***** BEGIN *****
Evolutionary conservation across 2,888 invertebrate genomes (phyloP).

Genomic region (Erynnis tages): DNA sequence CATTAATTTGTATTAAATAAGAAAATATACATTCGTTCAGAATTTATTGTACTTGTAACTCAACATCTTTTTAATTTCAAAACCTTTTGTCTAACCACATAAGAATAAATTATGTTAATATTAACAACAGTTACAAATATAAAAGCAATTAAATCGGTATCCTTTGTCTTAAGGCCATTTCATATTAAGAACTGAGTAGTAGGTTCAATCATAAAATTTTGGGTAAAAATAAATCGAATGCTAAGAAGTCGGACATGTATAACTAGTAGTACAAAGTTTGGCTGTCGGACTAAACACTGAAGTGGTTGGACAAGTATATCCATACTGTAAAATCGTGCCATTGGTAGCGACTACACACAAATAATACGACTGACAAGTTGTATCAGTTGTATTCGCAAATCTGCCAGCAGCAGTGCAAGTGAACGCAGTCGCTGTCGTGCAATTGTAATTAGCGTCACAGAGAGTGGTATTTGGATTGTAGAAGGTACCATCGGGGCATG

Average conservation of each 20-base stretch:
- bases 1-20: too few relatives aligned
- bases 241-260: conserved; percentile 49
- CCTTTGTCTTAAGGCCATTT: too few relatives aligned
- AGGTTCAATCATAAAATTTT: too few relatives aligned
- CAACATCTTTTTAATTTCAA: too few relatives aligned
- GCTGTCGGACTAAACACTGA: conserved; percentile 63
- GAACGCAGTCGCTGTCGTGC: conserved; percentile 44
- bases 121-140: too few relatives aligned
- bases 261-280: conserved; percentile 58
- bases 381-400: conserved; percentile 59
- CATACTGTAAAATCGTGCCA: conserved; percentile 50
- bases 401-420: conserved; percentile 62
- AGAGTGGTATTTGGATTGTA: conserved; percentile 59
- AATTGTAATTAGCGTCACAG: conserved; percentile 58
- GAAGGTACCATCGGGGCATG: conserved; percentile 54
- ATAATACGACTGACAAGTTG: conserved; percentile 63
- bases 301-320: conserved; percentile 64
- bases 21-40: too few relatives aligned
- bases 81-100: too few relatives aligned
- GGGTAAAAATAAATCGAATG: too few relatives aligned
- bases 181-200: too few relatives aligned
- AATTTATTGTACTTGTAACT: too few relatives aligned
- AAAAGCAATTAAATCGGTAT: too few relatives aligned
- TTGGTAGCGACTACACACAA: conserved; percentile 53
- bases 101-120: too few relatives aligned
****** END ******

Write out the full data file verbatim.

Evolutionary conservation across 2,888 invertebrate genomes (phyloP).

Genomic region (Erynnis tages): DNA sequence CATTAATTTGTATTAAATAAGAAAATATACATTCGTTCAGAATTTATTGTACTTGTAACTCAACATCTTTTTAATTTCAAAACCTTTTGTCTAACCACATAAGAATAAATTATGTTAATATTAACAACAGTTACAAATATAAAAGCAATTAAATCGGTATCCTTTGTCTTAAGGCCATTTCATATTAAGAACTGAGTAGTAGGTTCAATCATAAAATTTTGGGTAAAAATAAATCGAATGCTAAGAAGTCGGACATGTATAACTAGTAGTACAAAGTTTGGCTGTCGGACTAAACACTGAAGTGGTTGGACAAGTATATCCATACTGTAAAATCGTGCCATTGGTAGCGACTACACACAAATAATACGACTGACAAGTTGTATCAGTTGTATTCGCAAATCTGCCAGCAGCAGTGCAAGTGAACGCAGTCGCTGTCGTGCAATTGTAATTAGCGTCACAGAGAGTGGTATTTGGATTGTAGAAGGTACCATCGGGGCATG

Average conservation of each 20-base stretch:
- bases 1-20: too few relatives aligned
- bases 241-260: conserved; percentile 49
- CCTTTGTCTTAAGGCCATTT: too few relatives aligned
- AGGTTCAATCATAAAATTTT: too few relatives aligned
- CAACATCTTTTTAATTTCAA: too few relatives aligned
- GCTGTCGGACTAAACACTGA: conserved; percentile 63
- GAACGCAGTCGCTGTCGTGC: conserved; percentile 44
- bases 121-140: too few relatives aligned
- bases 261-280: conserved; percentile 58
- bases 381-400: conserved; percentile 59
- CATACTGTAAAATCGTGCCA: conserved; percentile 50
- bases 401-420: conserved; percentile 62
- AGAGTGGTATTTGGATTGTA: conserved; percentile 59
- AATTGTAATTAGCGTCACAG: conserved; percentile 58
- GAAGGTACCATCGGGGCATG: conserved; percentile 54
- ATAATACGACTGACAAGTTG: conserved; percentile 63
- bases 301-320: conserved; percentile 64
- bases 21-40: too few relatives aligned
- bases 81-100: too few relatives aligned
- GGGTAAAAATAAATCGAATG: too few relatives aligned
- bases 181-200: too few relatives aligned
- AATTTATTGTACTTGTAACT: too few relatives aligned
- AAAAGCAATTAAATCGGTAT: too few relatives aligned
- TTGGTAGCGACTACACACAA: conserved; percentile 53
- bases 101-120: too few relatives aligned